Using the Johns Hopkins ACG System, we can create profiles for an entire population or many subpopulations of interest. We can leverage out-of-the-box reports or customize our own using the hundreds of variables available within the ACG System combined with variables from Electronic health record systems, community-level information, as well as other data sources. This type of analysis is great for gaining a deeper understanding of overall risk and opportunities, but it’s also a great baseline for measuring performance pre-program implementation. An example of this type of profile/report is shown below.

Question #4: Is there enough opportunity to outweigh the costs?

Before we jump into program design, we mustn’t overlook the economics of program planning. In resource-constrained environments, it’s vital to make sure that care managers are allocated in the most effective way possible, based on where they can have the greatest impact.

By now, we should have a good sense of where the need is and the level of resources that will be required. Next, we need to understand what it’s going to cost to deliver the support/services needed and the potential benefits/ROI of investing.

Using a simple Risk Management Economic Model, like the one developed by Ian Duncan, along with predictive analytics capabilities, the projected Return on Investment (ROI) can be calculated in roughly 5 steps. Check out our blog Five Steps to Understanding ROI in Care Management to explore this concept in more detail.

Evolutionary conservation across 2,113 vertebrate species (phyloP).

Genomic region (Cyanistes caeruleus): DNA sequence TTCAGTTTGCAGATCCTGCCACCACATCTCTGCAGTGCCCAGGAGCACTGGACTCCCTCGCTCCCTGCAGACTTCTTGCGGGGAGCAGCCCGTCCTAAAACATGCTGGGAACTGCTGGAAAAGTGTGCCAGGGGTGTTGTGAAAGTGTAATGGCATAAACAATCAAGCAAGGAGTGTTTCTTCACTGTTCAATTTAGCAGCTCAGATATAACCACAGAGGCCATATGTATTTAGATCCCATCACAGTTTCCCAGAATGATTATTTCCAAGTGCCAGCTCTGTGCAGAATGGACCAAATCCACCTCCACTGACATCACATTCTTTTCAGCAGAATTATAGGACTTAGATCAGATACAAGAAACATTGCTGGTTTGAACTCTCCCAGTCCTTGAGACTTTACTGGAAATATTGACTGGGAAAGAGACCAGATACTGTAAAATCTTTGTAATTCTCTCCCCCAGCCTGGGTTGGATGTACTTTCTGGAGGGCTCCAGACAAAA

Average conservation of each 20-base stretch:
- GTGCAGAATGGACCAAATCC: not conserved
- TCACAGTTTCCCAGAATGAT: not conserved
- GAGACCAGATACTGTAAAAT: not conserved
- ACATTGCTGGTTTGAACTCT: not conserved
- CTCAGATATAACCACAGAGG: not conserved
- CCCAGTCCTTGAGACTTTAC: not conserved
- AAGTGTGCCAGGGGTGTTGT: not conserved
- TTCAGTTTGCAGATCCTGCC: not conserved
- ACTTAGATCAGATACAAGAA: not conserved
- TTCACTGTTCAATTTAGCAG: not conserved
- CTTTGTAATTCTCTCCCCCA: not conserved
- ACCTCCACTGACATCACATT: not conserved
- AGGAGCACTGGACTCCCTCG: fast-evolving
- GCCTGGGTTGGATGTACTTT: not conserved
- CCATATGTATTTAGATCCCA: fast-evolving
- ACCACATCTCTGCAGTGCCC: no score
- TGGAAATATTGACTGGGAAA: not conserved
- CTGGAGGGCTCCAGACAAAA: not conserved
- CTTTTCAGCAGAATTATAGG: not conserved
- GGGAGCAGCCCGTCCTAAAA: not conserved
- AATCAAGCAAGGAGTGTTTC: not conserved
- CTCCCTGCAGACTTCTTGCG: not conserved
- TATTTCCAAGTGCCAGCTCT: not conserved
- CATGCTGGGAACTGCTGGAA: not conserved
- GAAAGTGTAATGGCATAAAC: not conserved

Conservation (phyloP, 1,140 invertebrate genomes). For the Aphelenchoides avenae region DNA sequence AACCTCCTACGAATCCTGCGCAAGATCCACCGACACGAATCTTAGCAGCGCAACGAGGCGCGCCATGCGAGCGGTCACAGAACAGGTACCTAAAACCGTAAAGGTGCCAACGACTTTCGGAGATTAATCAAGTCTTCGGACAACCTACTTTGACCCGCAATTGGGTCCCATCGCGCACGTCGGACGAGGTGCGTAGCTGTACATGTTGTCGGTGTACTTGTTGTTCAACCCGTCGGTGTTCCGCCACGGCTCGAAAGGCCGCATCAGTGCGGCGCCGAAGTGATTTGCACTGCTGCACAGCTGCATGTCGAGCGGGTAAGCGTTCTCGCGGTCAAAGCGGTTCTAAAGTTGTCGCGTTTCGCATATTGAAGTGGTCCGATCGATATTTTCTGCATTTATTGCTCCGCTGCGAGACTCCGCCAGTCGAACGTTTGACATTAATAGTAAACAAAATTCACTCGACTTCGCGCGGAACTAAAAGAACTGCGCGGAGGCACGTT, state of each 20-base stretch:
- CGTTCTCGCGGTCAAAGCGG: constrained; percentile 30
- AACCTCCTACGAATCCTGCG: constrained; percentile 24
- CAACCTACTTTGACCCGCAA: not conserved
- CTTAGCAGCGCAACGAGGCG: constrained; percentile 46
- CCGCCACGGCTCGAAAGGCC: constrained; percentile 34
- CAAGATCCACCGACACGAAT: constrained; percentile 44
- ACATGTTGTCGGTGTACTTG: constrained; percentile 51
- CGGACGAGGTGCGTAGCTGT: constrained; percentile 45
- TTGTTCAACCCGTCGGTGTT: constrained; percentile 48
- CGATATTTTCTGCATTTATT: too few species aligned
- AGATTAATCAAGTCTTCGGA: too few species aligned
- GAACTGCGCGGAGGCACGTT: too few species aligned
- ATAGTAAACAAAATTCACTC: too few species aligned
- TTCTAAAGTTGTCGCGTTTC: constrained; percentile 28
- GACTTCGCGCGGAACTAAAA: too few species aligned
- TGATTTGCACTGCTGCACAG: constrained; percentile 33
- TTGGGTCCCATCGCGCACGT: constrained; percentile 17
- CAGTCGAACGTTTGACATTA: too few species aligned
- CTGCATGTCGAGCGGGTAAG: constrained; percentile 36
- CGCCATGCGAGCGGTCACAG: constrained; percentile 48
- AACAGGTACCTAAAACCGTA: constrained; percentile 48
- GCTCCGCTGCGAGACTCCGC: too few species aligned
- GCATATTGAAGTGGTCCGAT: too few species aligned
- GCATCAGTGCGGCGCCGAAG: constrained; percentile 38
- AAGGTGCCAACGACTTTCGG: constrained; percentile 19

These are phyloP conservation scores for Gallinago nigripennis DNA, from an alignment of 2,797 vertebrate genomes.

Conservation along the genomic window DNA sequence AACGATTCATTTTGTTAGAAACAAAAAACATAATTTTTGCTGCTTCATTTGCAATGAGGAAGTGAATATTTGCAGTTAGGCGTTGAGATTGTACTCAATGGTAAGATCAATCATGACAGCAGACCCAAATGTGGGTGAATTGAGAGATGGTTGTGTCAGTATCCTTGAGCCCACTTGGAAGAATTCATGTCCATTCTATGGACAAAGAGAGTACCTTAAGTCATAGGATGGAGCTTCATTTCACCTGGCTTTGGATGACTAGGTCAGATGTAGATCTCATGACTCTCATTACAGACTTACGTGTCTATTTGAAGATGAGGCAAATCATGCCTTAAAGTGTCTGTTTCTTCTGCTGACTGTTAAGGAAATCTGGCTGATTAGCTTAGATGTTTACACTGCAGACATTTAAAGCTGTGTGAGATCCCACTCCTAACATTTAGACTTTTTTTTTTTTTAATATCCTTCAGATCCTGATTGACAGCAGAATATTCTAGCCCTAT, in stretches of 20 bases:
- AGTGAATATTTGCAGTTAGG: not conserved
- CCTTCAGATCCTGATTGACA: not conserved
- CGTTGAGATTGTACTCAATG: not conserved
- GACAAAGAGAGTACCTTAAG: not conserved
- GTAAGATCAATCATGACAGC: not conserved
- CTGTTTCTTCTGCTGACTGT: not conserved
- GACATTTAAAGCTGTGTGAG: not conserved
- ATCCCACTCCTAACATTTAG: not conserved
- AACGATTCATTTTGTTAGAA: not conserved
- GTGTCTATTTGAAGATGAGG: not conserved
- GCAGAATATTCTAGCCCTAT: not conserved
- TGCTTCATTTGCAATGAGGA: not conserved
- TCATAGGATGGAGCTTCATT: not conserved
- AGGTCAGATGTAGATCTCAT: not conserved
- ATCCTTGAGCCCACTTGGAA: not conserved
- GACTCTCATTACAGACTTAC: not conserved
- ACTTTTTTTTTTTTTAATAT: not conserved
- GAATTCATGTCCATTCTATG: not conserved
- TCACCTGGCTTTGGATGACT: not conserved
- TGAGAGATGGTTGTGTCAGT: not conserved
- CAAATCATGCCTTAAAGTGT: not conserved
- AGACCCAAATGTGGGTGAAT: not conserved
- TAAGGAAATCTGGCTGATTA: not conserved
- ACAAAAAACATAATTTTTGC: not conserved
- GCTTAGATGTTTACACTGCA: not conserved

Question #5: Are there specific providers/clinics we should partner strategically with?

Now that we know what type of patients we’ll focus on, the level of care that will be needed, and the interventions that will be implemented, our next step is to establish a plan for rolling the program out to clinics. Most programs are introduced as a pilot. This approach allows organizations to test the effectiveness of a program or intervention on a smaller scale, before expanding it out to all clinics/providers. Analytics can be helpful to identify which providers should be engaged early on. This type of analysis is helpful to identify where clinics may be struggling or need additional resources to manage risk and patient outcomes more efficiently.